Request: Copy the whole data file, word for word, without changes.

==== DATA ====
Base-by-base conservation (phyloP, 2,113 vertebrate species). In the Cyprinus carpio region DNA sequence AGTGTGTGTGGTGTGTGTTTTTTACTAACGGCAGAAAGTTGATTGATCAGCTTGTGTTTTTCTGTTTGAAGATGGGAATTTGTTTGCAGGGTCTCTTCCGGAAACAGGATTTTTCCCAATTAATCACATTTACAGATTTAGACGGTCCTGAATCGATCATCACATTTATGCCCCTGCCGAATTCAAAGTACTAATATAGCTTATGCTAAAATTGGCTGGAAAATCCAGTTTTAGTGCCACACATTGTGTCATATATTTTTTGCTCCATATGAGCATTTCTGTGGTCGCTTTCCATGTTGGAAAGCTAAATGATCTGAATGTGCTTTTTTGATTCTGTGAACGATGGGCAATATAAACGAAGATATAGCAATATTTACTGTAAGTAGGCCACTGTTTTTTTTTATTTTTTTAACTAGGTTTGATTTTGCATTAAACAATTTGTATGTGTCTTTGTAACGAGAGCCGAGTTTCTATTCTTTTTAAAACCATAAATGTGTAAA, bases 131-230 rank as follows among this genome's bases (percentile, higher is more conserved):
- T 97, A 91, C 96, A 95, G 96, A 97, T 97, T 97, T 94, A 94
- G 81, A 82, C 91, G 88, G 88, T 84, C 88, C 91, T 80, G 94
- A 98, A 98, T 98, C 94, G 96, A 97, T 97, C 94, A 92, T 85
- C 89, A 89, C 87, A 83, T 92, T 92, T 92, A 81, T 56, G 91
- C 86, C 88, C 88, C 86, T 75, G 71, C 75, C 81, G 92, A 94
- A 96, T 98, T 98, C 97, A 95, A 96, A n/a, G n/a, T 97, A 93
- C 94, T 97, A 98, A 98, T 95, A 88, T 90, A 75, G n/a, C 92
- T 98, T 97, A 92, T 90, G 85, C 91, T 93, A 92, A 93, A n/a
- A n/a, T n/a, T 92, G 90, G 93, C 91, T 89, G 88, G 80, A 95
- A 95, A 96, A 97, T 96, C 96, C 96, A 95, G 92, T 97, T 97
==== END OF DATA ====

Base-by-base conservation (phyloP, 2,113 vertebrate species). In the Cyprinus carpio region DNA sequence AGTGTGTGTGGTGTGTGTTTTTTACTAACGGCAGAAAGTTGATTGATCAGCTTGTGTTTTTCTGTTTGAAGATGGGAATTTGTTTGCAGGGTCTCTTCCGGAAACAGGATTTTTCCCAATTAATCACATTTACAGATTTAGACGGTCCTGAATCGATCATCACATTTATGCCCCTGCCGAATTCAAAGTACTAATATAGCTTATGCTAAAATTGGCTGGAAAATCCAGTTTTAGTGCCACACATTGTGTCATATATTTTTTGCTCCATATGAGCATTTCTGTGGTCGCTTTCCATGTTGGAAAGCTAAATGATCTGAATGTGCTTTTTTGATTCTGTGAACGATGGGCAATATAAACGAAGATATAGCAATATTTACTGTAAGTAGGCCACTGTTTTTTTTTATTTTTTTAACTAGGTTTGATTTTGCATTAAACAATTTGTATGTGTCTTTGTAACGAGAGCCGAGTTTCTATTCTTTTTAAAACCATAAATGTGTAAA, bases 131-230 rank as follows among this genome's bases (percentile, higher is more conserved):
- T 97, A 91, C 96, A 95, G 96, A 97, T 97, T 97, T 94, A 94
- G 81, A 82, C 91, G 88, G 88, T 84, C 88, C 91, T 80, G 94
- A 98, A 98, T 98, C 94, G 96, A 97, T 97, C 94, A 92, T 85
- C 89, A 89, C 87, A 83, T 92, T 92, T 92, A 81, T 56, G 91
- C 86, C 88, C 88, C 86, T 75, G 71, C 75, C 81, G 92, A 94
- A 96, T 98, T 98, C 97, A 95, A 96, A n/a, G n/a, T 97, A 93
- C 94, T 97, A 98, A 98, T 95, A 88, T 90, A 75, G n/a, C 92
- T 98, T 97, A 92, T 90, G 85, C 91, T 93, A 92, A 93, A n/a
- A n/a, T n/a, T 92, G 90, G 93, C 91, T 89, G 88, G 80, A 95
- A 95, A 96, A 97, T 96, C 96, C 96, A 95, G 92, T 97, T 97